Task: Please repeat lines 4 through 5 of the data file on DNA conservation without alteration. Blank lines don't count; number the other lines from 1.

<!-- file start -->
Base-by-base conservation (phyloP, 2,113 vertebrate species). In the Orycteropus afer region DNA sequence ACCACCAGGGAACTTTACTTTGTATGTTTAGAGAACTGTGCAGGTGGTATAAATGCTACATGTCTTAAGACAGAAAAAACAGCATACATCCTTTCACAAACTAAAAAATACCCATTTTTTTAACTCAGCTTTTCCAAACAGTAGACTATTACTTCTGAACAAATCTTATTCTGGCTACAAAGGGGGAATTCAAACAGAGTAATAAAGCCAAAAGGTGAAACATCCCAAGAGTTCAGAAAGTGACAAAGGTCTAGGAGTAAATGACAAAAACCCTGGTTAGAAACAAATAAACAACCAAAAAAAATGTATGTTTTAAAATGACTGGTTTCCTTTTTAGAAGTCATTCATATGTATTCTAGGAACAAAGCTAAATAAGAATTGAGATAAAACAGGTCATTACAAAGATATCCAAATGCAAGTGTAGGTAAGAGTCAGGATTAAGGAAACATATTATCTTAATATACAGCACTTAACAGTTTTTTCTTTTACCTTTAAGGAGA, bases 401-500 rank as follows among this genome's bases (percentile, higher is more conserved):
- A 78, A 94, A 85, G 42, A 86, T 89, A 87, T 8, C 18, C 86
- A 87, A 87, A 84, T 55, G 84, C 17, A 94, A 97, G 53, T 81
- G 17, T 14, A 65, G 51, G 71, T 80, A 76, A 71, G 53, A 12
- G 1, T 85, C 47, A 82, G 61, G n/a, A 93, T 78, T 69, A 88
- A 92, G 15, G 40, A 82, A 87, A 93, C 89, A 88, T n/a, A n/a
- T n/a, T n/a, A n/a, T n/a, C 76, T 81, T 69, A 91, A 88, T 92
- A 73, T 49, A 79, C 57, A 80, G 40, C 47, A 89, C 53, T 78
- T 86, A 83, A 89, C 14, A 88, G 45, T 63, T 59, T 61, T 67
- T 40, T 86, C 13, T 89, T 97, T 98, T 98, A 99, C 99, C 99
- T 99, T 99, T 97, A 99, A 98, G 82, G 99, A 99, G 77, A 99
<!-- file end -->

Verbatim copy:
- G 17, T 14, A 65, G 51, G 71, T 80, A 76, A 71, G 53, A 12
- G 1, T 85, C 47, A 82, G 61, G n/a, A 93, T 78, T 69, A 88